Austria's charming places


Hallstatt (german text)  

Right at the foot of the impressive Dachstein lies – in an wonderful land­scape – a real jewel. Hallstatt is a small town in the so cal­led Salz­kam­mer­gut, in the „Bun­des­land“ (state) of Upper Austria and is lo­ca­ted on Lake Hallstatt. Together with the Dachstein and the Interior Salz­kam­mer­gut, it is a UNESCO World Heritage Site. The municipality is located in the judicial district of Bad Ischl.
In 1846, Johann Georg Ramsauer (1795–1874) discovered a large prehistoric cemetery at the Salzberg mines near Hallstatt, which he ex­ca­vated during the second half of the 19th cen­tu­ry. Eventually the excavation would yield 1,045 burials, although no settlement has yet been found.
The burial ground is one of the most important archaeological remains in the world. The graves contain luxury goods from all over Europe that attest to extensive contacts. People of all ages were buried in the graves, from infants to very old men and women. During the entire occupancy of the cemetery, the dead were buried in both body and fire graves. Brooches, belts and jewelry were found in the graves of women, needles and weapons in the graves of men.
Bronze dagger (replica) from the Hallstatt period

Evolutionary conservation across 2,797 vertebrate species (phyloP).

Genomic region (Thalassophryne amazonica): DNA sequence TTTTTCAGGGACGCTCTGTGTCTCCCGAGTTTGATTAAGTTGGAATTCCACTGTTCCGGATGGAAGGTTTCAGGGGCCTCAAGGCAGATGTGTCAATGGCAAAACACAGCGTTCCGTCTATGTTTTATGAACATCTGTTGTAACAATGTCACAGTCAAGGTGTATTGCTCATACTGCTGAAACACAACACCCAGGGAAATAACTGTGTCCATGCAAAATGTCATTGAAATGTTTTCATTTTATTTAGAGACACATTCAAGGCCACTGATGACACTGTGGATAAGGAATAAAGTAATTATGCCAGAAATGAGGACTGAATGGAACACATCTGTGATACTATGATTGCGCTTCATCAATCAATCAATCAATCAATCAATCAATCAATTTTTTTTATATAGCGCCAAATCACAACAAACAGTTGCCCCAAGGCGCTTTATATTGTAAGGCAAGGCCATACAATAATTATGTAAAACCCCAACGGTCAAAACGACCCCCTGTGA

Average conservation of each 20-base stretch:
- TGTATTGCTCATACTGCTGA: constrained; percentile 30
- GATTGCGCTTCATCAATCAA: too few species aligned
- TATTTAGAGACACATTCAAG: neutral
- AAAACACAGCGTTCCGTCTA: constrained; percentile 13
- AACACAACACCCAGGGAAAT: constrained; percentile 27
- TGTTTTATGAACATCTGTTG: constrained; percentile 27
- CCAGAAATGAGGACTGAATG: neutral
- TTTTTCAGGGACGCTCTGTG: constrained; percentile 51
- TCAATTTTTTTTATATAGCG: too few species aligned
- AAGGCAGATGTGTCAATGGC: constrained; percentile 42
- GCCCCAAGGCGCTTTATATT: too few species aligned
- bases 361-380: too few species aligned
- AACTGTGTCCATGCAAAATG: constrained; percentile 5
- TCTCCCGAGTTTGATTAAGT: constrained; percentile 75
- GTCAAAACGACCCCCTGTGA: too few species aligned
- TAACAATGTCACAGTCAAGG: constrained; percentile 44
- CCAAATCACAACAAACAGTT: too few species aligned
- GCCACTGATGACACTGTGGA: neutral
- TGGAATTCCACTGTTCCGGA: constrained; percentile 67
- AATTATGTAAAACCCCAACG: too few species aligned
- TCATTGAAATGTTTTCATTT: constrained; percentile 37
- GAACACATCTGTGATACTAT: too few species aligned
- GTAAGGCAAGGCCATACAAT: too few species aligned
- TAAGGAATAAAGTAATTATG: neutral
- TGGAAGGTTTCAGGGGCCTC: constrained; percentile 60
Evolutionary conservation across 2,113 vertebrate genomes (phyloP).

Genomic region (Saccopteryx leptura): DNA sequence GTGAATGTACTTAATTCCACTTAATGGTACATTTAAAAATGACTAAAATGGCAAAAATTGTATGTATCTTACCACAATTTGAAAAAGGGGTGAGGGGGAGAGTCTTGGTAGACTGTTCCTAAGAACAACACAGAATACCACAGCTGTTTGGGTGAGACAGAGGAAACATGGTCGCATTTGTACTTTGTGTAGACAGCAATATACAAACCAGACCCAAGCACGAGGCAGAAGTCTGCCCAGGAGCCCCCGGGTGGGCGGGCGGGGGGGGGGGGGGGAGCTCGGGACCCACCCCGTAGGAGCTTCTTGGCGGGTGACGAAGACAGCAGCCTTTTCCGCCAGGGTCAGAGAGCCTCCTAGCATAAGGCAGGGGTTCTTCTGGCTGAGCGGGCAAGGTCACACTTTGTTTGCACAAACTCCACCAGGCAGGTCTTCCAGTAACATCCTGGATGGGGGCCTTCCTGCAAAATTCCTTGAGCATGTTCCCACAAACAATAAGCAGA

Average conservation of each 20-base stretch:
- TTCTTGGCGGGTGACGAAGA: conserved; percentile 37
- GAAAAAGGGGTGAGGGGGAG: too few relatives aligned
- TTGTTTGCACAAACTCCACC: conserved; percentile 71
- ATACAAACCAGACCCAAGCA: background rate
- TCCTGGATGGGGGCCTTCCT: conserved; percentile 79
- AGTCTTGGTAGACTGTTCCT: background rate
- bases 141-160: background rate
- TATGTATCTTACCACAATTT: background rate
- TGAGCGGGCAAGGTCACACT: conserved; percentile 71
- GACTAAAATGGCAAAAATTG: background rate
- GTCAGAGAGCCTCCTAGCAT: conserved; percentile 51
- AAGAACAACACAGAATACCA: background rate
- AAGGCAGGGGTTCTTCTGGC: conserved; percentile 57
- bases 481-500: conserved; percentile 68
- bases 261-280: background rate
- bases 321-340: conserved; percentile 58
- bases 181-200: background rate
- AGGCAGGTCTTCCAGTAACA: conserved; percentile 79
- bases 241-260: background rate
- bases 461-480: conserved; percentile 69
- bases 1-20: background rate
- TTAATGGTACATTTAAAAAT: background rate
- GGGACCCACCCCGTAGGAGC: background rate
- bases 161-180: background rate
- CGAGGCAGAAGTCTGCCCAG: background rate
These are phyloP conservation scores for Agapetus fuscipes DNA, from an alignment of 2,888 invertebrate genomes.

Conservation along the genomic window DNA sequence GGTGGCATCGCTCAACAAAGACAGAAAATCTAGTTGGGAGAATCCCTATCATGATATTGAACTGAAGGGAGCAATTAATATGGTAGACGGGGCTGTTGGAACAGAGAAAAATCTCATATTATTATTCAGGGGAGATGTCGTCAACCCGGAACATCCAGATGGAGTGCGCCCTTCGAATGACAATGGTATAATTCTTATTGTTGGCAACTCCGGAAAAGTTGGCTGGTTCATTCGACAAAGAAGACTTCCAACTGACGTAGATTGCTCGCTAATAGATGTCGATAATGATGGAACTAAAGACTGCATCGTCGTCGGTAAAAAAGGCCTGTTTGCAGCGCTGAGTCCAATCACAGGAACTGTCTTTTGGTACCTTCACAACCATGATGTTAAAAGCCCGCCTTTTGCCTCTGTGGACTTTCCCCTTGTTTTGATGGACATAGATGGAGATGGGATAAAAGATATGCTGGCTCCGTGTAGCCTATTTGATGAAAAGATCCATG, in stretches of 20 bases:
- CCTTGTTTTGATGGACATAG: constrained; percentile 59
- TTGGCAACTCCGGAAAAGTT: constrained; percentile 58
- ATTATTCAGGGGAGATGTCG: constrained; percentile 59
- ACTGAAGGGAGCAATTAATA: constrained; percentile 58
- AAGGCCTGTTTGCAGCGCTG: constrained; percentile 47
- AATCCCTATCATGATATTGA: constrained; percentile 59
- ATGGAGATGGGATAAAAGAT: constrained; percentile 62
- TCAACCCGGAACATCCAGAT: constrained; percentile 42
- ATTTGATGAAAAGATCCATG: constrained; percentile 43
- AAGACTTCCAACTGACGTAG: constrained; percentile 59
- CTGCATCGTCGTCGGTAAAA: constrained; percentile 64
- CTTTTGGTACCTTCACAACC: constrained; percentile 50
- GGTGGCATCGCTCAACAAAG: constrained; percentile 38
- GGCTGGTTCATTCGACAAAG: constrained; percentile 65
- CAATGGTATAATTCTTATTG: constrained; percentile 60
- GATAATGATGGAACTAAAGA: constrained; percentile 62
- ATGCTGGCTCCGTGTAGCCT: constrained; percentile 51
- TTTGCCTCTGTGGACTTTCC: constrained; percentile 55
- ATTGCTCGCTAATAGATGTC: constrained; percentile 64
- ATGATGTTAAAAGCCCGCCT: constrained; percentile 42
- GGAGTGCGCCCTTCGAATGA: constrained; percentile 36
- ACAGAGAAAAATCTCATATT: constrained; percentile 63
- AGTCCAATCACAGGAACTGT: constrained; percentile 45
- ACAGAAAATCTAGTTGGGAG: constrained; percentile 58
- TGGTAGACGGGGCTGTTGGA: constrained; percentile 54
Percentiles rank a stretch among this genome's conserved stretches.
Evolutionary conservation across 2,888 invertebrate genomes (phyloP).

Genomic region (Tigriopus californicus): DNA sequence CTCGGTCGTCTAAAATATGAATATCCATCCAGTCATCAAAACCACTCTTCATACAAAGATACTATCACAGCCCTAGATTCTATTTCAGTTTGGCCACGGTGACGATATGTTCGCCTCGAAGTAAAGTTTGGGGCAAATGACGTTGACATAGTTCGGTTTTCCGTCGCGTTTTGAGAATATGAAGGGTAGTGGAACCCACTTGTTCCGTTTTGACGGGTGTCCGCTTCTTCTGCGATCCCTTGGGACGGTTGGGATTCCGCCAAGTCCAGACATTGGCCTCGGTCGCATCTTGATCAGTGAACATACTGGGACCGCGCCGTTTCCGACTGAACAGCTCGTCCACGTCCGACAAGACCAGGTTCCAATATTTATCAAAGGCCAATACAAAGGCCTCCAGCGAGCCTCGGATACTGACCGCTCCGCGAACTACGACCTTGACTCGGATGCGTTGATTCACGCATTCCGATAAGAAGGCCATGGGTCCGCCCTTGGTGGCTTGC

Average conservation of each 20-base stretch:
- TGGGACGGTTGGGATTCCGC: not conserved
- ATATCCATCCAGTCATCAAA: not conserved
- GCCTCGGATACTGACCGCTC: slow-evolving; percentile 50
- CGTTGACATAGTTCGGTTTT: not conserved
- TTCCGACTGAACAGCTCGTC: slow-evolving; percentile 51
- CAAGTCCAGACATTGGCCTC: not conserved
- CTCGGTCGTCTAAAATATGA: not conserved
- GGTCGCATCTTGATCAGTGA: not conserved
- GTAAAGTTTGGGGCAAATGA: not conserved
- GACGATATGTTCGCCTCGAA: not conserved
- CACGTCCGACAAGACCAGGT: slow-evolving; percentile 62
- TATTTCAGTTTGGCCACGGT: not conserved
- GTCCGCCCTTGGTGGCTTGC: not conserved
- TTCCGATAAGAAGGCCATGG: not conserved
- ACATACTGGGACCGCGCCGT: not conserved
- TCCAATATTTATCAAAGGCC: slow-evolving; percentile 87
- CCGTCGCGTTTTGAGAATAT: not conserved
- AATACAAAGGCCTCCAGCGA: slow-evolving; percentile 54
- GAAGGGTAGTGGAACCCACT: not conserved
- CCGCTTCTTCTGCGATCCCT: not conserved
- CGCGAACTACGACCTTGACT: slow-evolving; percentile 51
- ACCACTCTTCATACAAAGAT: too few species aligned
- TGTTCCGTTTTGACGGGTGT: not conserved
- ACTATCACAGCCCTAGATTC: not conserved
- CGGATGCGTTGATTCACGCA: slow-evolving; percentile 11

The Hallstatt culture had developed from the Bronze Age urn field culture (around 1300 to 800 BC) and was the predominant Central Eu­ro­pean culture in the period of the older Iron Age from around 800 to 475 BC. It was followed by the so-called La Tène culture in a large part of Central Europe.
The people of the Hallstatt culture are among the earliest Celts. The Celts were not actually a people, but different tribes in the distribution area from the sources of the Danube to the hin­terland of Marseille, which Herodotus and other historians from the 6th and 5th centuries BC. BC were called „Keltoi“.

Idyllic location on the lake, imposing mountain backdrop, numerous historic buildings, UNESCO World Heritage Site: Hallstatt has become well-known far beyond Austria's borders. Therefore, Chinese architects started to build a replica of the world-famous place in Guandong Province in the People's Republic of China, which is around 7100 kilometers away.
Hallstatt on an old postcard (around 1900)
What delights everyone in Hallstatt is the typical townscape, which – compared to today's photos with historical pictures – appears almost un­chan­ged. Although, if you look more closely, only about half of the houses were built before 1900, the appearance of the old town and its backdrop (the mountains on one side and the lake on the other) have remained the same for centuries. This authentic townscape has been preserved to this day thanks to the natural con­ditions and the impact of enlightened citizens.
In the 1950s and 1960s, when the obsession with modernization and the crazy idea of car-friendly cities and landscapes was widespread across Central Europe, the danger to the townscapes was greatest. In Hallstatt too, „better“ com­mu­ni­cation channels were planned to solve the local traffic problems. Specifically, a lake road was planned, which would have sacrificed the most important features of the townscape.